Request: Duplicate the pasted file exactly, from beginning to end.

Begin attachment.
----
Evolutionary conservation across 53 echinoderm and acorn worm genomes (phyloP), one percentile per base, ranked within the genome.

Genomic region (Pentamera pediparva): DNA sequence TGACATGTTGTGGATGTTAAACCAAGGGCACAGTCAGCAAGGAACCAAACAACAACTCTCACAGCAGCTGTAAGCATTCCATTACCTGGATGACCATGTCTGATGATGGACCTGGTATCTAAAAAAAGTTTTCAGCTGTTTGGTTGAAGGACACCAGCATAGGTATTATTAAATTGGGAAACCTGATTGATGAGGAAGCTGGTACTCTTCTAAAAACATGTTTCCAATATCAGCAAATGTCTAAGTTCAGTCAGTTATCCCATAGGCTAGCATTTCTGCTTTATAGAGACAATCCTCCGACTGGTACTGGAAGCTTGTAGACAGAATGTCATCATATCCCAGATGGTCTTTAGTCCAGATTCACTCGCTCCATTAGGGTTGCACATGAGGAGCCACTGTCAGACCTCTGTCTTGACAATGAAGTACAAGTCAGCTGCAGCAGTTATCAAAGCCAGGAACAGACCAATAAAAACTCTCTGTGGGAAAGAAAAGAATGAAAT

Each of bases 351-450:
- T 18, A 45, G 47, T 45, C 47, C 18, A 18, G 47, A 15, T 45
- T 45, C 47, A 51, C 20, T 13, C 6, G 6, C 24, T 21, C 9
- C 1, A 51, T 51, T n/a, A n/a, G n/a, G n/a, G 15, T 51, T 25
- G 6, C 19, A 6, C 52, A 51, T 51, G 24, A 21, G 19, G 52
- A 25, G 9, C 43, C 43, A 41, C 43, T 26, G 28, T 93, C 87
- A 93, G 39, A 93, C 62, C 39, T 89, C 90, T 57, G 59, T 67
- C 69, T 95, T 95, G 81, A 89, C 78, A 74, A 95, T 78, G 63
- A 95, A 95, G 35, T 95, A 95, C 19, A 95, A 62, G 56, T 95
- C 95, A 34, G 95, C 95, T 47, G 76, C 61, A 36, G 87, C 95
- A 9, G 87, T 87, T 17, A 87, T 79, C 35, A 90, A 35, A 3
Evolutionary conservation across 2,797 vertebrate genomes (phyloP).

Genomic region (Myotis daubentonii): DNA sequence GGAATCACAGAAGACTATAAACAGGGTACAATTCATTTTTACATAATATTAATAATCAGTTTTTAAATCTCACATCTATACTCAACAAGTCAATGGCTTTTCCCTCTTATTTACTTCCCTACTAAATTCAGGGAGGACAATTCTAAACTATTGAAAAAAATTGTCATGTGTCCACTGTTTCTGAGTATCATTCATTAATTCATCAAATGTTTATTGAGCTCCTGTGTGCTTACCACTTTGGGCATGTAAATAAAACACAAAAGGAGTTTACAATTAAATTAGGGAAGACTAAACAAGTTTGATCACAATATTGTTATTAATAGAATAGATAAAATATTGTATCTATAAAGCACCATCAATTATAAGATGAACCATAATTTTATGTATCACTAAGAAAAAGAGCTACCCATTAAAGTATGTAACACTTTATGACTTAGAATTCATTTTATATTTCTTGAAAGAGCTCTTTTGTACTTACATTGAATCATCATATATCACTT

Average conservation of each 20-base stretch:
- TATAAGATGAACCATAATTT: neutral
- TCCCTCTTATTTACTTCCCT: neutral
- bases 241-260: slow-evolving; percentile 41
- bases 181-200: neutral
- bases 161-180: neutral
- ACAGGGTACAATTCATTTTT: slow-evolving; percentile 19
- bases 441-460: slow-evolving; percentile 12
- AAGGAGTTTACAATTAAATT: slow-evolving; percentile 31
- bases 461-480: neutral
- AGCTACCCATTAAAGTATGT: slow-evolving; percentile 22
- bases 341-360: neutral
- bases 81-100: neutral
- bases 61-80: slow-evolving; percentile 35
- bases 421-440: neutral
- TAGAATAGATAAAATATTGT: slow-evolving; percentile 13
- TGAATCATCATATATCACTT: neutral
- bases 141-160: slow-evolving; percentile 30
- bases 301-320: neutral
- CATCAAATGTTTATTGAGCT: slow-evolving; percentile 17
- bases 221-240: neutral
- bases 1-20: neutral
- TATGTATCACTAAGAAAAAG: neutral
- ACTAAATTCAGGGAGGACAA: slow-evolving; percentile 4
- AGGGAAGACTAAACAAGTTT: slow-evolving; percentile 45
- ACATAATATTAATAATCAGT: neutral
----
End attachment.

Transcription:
Evolutionary conservation across 53 echinoderm and acorn worm genomes (phyloP), one percentile per base, ranked within the genome.

Genomic region (Pentamera pediparva): DNA sequence TGACATGTTGTGGATGTTAAACCAAGGGCACAGTCAGCAAGGAACCAAACAACAACTCTCACAGCAGCTGTAAGCATTCCATTACCTGGATGACCATGTCTGATGATGGACCTGGTATCTAAAAAAAGTTTTCAGCTGTTTGGTTGAAGGACACCAGCATAGGTATTATTAAATTGGGAAACCTGATTGATGAGGAAGCTGGTACTCTTCTAAAAACATGTTTCCAATATCAGCAAATGTCTAAGTTCAGTCAGTTATCCCATAGGCTAGCATTTCTGCTTTATAGAGACAATCCTCCGACTGGTACTGGAAGCTTGTAGACAGAATGTCATCATATCCCAGATGGTCTTTAGTCCAGATTCACTCGCTCCATTAGGGTTGCACATGAGGAGCCACTGTCAGACCTCTGTCTTGACAATGAAGTACAAGTCAGCTGCAGCAGTTATCAAAGCCAGGAACAGACCAATAAAAACTCTCTGTGGGAAAGAAAAGAATGAAAT

Each of bases 351-450:
- T 18, A 45, G 47, T 45, C 47, C 18, A 18, G 47, A 15, T 45
- T 45, C 47, A 51, C 20, T 13, C 6, G 6, C 24, T 21, C 9
- C 1, A 51, T 51, T n/a, A n/a, G n/a, G n/a, G 15, T 51, T 25
- G 6, C 19, A 6, C 52, A 51, T 51, G 24, A 21, G 19, G 52
- A 25, G 9, C 43, C 43, A 41, C 43, T 26, G 28, T 93, C 87
- A 93, G 39, A 93, C 62, C 39, T 89, C 90, T 57, G 59, T 67
- C 69, T 95, T 95, G 81, A 89, C 78, A 74, A 95, T 78, G 63
- A 95, A 95, G 35, T 95, A 95, C 19, A 95, A 62, G 56, T 95
- C 95, A 34, G 95, C 95, T 47, G 76, C 61, A 36, G 87, C 95
- A 9, G 87, T 87, T 17, A 87, T 79, C 35, A 90, A 35, A 3
Evolutionary conservation across 2,797 vertebrate genomes (phyloP).

Genomic region (Myotis daubentonii): DNA sequence GGAATCACAGAAGACTATAAACAGGGTACAATTCATTTTTACATAATATTAATAATCAGTTTTTAAATCTCACATCTATACTCAACAAGTCAATGGCTTTTCCCTCTTATTTACTTCCCTACTAAATTCAGGGAGGACAATTCTAAACTATTGAAAAAAATTGTCATGTGTCCACTGTTTCTGAGTATCATTCATTAATTCATCAAATGTTTATTGAGCTCCTGTGTGCTTACCACTTTGGGCATGTAAATAAAACACAAAAGGAGTTTACAATTAAATTAGGGAAGACTAAACAAGTTTGATCACAATATTGTTATTAATAGAATAGATAAAATATTGTATCTATAAAGCACCATCAATTATAAGATGAACCATAATTTTATGTATCACTAAGAAAAAGAGCTACCCATTAAAGTATGTAACACTTTATGACTTAGAATTCATTTTATATTTCTTGAAAGAGCTCTTTTGTACTTACATTGAATCATCATATATCACTT

Average conservation of each 20-base stretch:
- TATAAGATGAACCATAATTT: neutral
- TCCCTCTTATTTACTTCCCT: neutral
- bases 241-260: slow-evolving; percentile 41
- bases 181-200: neutral
- bases 161-180: neutral
- ACAGGGTACAATTCATTTTT: slow-evolving; percentile 19
- bases 441-460: slow-evolving; percentile 12
- AAGGAGTTTACAATTAAATT: slow-evolving; percentile 31
- bases 461-480: neutral
- AGCTACCCATTAAAGTATGT: slow-evolving; percentile 22
- bases 341-360: neutral
- bases 81-100: neutral
- bases 61-80: slow-evolving; percentile 35
- bases 421-440: neutral
- TAGAATAGATAAAATATTGT: slow-evolving; percentile 13
- TGAATCATCATATATCACTT: neutral
- bases 141-160: slow-evolving; percentile 30
- bases 301-320: neutral
- CATCAAATGTTTATTGAGCT: slow-evolving; percentile 17
- bases 221-240: neutral
- bases 1-20: neutral
- TATGTATCACTAAGAAAAAG: neutral
- ACTAAATTCAGGGAGGACAA: slow-evolving; percentile 4
- AGGGAAGACTAAACAAGTTT: slow-evolving; percentile 45
- ACATAATATTAATAATCAGT: neutral